Bristol-Myers Squibb Company (BMY)

BMY 
$49.46
*  
0.35
 negative 
0.71%
Get BMY Alerts
*Delayed - data as of Apr. 17, 2014 
Exchange: NYSE
Industry: Health Care
Community Rating:
 
 
Symbol List Views
FlashQuotes InfoQuotes
Stock Details
Summary Quote Real-Time Quote After Hours Quote Pre-market Quote Historical Quote Option Chain
CHARTS
Basic Chart Interactive Chart
COMPANY NEWS
Company Headlines Press Releases Market Stream
STOCK ANALYSIS
Analyst Research Guru Analysis Stock Report Competitors Stock Consultant Stock Comparison
FUNDAMENTALS
Call Transcripts Annual Report Income Statement Revenue/EPS SEC Filings Short Interest Dividend History
HOLDINGS
Ownership Summary Institutional Holdings Insiders
(SEC Form 4)
 Save stocks for next time

Bristol Myers Squibb Co. (BMY)

Cowen and Company 33rd Annual Health Care Conference Call

March 6, 2013 9:20 am ET

Executives

Francis Cuss – Senior Vice President-Research, R&D

Analysts

Steve M. Scala – Cowen & Co. LLC

Presentation

Steve M. Scala – Cowen & Co. LLC

Good morning and welcome to the Bristol Myers Squibb section of the Cowen Conference. We are very pleased to have the Company with us; once again this year representing the Company is Dr. Francis Cuss, who is Senior Vice President of Research and Charlie Bancroft, who is Chief Financial Officer as well as John Elicker and members of the Investor relations all in. We’ve long felt that Bristol Myers Squibb is a much known name in pharma for basically the reason that rolling out promising new products that we think will have a dramatic impact on the P&L over time. So we feel that this Company offers leverage potential that is not seen in another pharma stocks, and for that reason, we think it’s a name that you should own in our portfolio.

So with that I’ll turn it over to Dr. Cuss.

Francis Cuss

Good morning everyone, thank you very much, Steve that was kind remarks, I hope I can show you where your confidence is invested for the next few minutes. Just the forward-looking statement. This is a slide of the Company strategy, which I think will be familiar to many of you should be. We’d be showing this for the last five years, and I think it’s very important part, corporate strategy is a very important part of our success and the fact that it embedded in R&D, I think reflects what we have been trying to do, we can now show we can deliver. The elements of our strategy are obviously innovation, but essentially looking for innovation both internally and externally, and as well as, having our head in the clouds in terms of the science, we have our fleet firmly planted on the ground in terms of driving our business forward, whether it’s R&D or the rest of the business.

As my mother used to say, when I made a promise to her, the proof of the pudding is in the eating, and I think the proof of any strategies what have you delivered. And this slide here shows the 14 important drugs meeting unmet needs for patients that are being approved in the last 10 years. I think it’s important part of our strategy is the Best of Biotech, Best of Pharma and I think some of the approvals over the last year or two reflect what we’re trying to do.

So Forxiga, Eliquis, small molecules discovered in-house potential for best in first in class biologics like YERVOY high innovative Best of Biotech, Best of Pharma. We’re delivering. This is the broader portfolio from early true to late, don’t have time today to go into all of it, we’ll have to do that. But I’m going to concentrate on a couple of areas, but it covers all our core areas, and it has the balance of small molecules, large molecules.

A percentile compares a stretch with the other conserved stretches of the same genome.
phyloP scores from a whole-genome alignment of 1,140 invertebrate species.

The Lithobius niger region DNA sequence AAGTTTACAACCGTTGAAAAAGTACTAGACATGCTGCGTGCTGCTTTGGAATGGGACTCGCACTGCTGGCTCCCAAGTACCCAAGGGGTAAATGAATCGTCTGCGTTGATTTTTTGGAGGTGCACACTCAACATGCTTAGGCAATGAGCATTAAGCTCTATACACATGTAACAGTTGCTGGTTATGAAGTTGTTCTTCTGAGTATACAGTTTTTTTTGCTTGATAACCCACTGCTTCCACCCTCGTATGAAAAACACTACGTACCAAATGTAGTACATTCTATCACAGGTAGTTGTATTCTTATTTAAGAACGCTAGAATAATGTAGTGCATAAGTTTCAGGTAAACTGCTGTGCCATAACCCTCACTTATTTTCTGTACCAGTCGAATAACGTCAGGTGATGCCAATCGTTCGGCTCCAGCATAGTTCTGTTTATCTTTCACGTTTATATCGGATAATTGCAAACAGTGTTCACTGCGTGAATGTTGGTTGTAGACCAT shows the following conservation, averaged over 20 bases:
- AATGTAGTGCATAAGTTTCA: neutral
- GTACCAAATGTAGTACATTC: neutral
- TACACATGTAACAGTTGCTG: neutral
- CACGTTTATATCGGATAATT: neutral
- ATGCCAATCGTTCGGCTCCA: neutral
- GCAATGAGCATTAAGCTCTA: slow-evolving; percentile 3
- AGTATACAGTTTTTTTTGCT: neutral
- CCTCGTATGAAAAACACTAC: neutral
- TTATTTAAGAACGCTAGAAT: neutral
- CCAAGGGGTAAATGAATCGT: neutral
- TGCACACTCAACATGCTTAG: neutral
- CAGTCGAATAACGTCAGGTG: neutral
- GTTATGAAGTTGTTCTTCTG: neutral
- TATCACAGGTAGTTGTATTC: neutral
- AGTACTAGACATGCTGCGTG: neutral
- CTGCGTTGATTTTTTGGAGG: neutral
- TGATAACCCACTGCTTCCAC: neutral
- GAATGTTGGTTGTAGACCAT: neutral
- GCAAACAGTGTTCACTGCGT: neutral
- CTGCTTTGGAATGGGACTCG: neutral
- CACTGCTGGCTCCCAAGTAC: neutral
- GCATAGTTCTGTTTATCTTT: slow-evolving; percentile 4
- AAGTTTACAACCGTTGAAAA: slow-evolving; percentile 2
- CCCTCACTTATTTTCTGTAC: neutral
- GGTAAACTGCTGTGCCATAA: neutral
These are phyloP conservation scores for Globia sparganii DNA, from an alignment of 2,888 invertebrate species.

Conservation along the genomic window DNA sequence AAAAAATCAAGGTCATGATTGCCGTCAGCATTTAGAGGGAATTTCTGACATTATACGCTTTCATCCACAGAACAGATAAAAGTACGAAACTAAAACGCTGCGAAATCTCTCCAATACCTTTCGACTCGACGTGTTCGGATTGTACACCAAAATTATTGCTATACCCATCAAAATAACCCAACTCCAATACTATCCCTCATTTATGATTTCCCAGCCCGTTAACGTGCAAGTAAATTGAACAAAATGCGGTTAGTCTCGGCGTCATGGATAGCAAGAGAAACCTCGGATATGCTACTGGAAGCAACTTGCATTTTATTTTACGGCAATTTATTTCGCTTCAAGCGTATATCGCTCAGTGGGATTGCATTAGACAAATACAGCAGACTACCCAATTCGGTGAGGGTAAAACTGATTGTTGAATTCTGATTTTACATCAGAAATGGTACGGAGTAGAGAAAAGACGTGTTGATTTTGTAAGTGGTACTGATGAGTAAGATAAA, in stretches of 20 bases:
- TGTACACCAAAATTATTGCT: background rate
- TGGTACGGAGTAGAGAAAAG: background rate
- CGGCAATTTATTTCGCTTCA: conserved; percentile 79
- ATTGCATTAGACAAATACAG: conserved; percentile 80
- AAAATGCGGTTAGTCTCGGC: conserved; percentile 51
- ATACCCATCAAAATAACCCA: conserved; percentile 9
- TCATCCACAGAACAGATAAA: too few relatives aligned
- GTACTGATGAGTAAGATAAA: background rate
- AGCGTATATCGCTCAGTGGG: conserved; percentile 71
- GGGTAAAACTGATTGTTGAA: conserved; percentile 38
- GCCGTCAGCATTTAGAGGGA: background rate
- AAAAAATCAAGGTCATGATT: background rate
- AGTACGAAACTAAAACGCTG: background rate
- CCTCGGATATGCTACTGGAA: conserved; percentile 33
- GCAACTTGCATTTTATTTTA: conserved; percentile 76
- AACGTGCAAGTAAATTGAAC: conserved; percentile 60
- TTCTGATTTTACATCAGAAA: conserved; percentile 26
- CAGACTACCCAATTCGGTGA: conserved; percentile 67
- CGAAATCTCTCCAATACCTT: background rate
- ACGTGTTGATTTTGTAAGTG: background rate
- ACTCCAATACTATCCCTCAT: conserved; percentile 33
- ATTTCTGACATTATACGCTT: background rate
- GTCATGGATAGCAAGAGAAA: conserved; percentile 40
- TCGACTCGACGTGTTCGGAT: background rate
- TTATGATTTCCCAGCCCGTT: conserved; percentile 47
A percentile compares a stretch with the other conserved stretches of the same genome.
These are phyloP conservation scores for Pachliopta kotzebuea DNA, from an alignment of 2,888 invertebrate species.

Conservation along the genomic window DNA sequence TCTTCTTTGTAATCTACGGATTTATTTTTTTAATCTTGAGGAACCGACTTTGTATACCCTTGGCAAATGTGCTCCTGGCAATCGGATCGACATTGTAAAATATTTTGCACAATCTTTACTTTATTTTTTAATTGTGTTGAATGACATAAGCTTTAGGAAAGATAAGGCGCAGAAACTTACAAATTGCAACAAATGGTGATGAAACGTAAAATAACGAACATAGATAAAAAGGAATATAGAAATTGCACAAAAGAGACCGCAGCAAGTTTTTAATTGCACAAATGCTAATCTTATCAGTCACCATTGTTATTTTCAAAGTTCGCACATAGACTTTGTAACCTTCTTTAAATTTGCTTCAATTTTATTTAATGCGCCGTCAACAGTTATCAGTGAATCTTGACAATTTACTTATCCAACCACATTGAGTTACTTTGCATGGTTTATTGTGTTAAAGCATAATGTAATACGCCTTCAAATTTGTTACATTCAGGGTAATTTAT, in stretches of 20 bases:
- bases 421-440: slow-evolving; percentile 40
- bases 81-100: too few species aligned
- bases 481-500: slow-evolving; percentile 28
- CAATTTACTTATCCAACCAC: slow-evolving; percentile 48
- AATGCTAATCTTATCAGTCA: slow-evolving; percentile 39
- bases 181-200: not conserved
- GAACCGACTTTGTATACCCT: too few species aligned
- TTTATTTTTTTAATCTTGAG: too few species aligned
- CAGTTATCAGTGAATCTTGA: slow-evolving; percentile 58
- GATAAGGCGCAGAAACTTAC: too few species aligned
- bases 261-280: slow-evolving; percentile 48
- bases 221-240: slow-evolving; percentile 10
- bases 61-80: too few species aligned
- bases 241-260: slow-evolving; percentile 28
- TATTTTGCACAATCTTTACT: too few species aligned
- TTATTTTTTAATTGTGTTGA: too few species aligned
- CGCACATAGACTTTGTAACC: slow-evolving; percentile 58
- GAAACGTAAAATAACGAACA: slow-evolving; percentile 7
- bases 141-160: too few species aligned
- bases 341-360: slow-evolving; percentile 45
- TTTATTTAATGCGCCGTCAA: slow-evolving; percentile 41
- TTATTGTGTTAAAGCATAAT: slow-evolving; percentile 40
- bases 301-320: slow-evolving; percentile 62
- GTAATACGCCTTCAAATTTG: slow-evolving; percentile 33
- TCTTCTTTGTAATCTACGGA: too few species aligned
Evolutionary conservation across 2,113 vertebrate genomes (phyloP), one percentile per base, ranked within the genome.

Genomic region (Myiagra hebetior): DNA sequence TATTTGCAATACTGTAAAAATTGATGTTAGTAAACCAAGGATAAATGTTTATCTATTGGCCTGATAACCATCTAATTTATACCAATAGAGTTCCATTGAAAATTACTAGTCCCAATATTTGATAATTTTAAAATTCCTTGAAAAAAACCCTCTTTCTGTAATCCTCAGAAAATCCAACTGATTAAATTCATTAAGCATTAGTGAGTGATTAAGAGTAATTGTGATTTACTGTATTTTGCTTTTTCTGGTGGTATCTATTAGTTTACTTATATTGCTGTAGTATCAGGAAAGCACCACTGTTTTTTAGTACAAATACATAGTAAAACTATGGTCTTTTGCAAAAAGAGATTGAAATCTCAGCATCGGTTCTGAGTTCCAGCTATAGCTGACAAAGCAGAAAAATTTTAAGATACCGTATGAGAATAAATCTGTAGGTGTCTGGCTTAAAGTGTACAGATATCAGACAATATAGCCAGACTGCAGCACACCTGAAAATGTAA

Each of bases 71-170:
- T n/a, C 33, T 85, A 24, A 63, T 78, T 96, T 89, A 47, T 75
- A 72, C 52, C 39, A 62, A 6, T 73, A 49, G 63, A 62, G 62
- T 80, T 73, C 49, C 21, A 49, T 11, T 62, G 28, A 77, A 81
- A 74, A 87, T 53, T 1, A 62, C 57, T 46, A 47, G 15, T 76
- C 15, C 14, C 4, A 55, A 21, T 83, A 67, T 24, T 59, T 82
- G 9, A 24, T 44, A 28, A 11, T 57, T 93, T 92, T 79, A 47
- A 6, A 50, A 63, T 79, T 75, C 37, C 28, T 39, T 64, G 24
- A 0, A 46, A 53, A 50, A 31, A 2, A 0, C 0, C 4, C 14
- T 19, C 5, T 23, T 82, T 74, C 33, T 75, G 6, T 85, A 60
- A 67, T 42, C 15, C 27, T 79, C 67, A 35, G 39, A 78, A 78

Let me start our strategy in 2007, we had 6% of the portfolio, that 6% is biologics now it’s 40%. So we’ve made a major shift in terms of that. And we’ve had a slower, but substantial shift in terms of those disease areas, where we believe there is still unmet need. Our North Star is reaching unmet need, so we’re highly aspirational, but it’s also about delivery.

So let me take a couple areas, which we’ve had strategies for sometime, but we have high aspirations, and I’d like to tell you, what we are doing, and what we look to deliver in the near to medium term; one is immuno-oncology, the other is hepatitis C.

So here is our immuno-oncology pipeline; on the right hand side you can see we have our late stage assets YERVOY is approved for metastatic melanoma, but it’s also life cycle management for other indications I’ll talk about that in a moment. Nivolumab, next generation anti-PD-1 antibody, I’ll talk some more about that too, and also in Phase III doesn’t get as much year time, but important for us is elotuzumab in multiple myeloma, can consider as an immuno-oncology mechanism of action, but we also have earlier stage assets the Anti-KIR, Anti-CD137 and Interleukin-21 in Phase I, Phase II; and the LAG3 antibody in preclinical, and as well as being late and early assets we can divide these also into that those the targets the innate system, the innate immune système as well as the adaptive system.

As you recall the innate system is a the more primitive immune system or legacy from the insects and the worms is a non-specific approach and the adaptive sytem which has evolved in vertebrates, and also with backbones that targets very specifically both infections and tumors.

I’ll talk a little bit more about the adaptive system, but I want to give you a sense of the comprehensive and intensive nature of our IO portfolio that we are looking at both of these. Some of these are removing to break that the tumors have put on the immune system others are pressing the acceleration, they are stimulating the immunes directly. So there’s lots of different approaches here, lots of different possible combinations, and I’ll talk about some of those.

Read the rest of this transcript for free on seekingalpha.com